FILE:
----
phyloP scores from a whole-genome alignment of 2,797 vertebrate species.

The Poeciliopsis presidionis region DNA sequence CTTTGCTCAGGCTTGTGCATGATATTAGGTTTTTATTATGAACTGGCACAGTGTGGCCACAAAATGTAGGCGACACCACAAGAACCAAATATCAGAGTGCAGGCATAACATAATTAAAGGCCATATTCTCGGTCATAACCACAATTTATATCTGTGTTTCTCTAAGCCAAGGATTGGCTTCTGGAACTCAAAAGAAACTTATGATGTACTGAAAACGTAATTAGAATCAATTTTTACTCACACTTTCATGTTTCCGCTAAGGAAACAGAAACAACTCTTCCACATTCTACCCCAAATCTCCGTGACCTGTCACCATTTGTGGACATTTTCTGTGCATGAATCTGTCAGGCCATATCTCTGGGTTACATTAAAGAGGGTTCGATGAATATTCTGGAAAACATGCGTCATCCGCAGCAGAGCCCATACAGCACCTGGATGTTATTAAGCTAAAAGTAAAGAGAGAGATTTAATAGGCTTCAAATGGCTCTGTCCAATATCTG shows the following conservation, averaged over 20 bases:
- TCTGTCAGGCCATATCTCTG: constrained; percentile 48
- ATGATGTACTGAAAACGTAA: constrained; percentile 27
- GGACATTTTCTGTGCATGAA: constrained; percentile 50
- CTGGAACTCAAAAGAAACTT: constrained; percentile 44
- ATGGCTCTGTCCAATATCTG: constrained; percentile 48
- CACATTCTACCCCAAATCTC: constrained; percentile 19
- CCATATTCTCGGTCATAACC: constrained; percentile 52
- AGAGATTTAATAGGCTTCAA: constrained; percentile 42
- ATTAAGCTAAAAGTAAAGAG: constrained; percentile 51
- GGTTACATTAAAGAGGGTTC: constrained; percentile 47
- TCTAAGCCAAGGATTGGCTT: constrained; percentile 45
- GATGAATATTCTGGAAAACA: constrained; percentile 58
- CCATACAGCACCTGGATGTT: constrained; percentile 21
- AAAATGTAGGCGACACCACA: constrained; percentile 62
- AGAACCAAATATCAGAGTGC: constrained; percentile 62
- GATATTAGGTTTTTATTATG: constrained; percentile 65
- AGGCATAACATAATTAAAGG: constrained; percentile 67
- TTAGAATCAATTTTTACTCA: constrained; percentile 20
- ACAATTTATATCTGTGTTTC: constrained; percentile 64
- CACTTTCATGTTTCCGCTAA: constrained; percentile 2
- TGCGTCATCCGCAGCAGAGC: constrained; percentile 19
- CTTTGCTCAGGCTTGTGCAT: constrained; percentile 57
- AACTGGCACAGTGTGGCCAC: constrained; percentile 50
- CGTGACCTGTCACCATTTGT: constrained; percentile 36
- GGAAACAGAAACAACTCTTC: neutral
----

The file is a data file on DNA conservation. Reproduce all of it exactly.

phyloP scores from a whole-genome alignment of 2,797 vertebrate species.

The Poeciliopsis presidionis region DNA sequence CTTTGCTCAGGCTTGTGCATGATATTAGGTTTTTATTATGAACTGGCACAGTGTGGCCACAAAATGTAGGCGACACCACAAGAACCAAATATCAGAGTGCAGGCATAACATAATTAAAGGCCATATTCTCGGTCATAACCACAATTTATATCTGTGTTTCTCTAAGCCAAGGATTGGCTTCTGGAACTCAAAAGAAACTTATGATGTACTGAAAACGTAATTAGAATCAATTTTTACTCACACTTTCATGTTTCCGCTAAGGAAACAGAAACAACTCTTCCACATTCTACCCCAAATCTCCGTGACCTGTCACCATTTGTGGACATTTTCTGTGCATGAATCTGTCAGGCCATATCTCTGGGTTACATTAAAGAGGGTTCGATGAATATTCTGGAAAACATGCGTCATCCGCAGCAGAGCCCATACAGCACCTGGATGTTATTAAGCTAAAAGTAAAGAGAGAGATTTAATAGGCTTCAAATGGCTCTGTCCAATATCTG shows the following conservation, averaged over 20 bases:
- TCTGTCAGGCCATATCTCTG: constrained; percentile 48
- ATGATGTACTGAAAACGTAA: constrained; percentile 27
- GGACATTTTCTGTGCATGAA: constrained; percentile 50
- CTGGAACTCAAAAGAAACTT: constrained; percentile 44
- ATGGCTCTGTCCAATATCTG: constrained; percentile 48
- CACATTCTACCCCAAATCTC: constrained; percentile 19
- CCATATTCTCGGTCATAACC: constrained; percentile 52
- AGAGATTTAATAGGCTTCAA: constrained; percentile 42
- ATTAAGCTAAAAGTAAAGAG: constrained; percentile 51
- GGTTACATTAAAGAGGGTTC: constrained; percentile 47
- TCTAAGCCAAGGATTGGCTT: constrained; percentile 45
- GATGAATATTCTGGAAAACA: constrained; percentile 58
- CCATACAGCACCTGGATGTT: constrained; percentile 21
- AAAATGTAGGCGACACCACA: constrained; percentile 62
- AGAACCAAATATCAGAGTGC: constrained; percentile 62
- GATATTAGGTTTTTATTATG: constrained; percentile 65
- AGGCATAACATAATTAAAGG: constrained; percentile 67
- TTAGAATCAATTTTTACTCA: constrained; percentile 20
- ACAATTTATATCTGTGTTTC: constrained; percentile 64
- CACTTTCATGTTTCCGCTAA: constrained; percentile 2
- TGCGTCATCCGCAGCAGAGC: constrained; percentile 19
- CTTTGCTCAGGCTTGTGCAT: constrained; percentile 57
- AACTGGCACAGTGTGGCCAC: constrained; percentile 50
- CGTGACCTGTCACCATTTGT: constrained; percentile 36
- GGAAACAGAAACAACTCTTC: neutral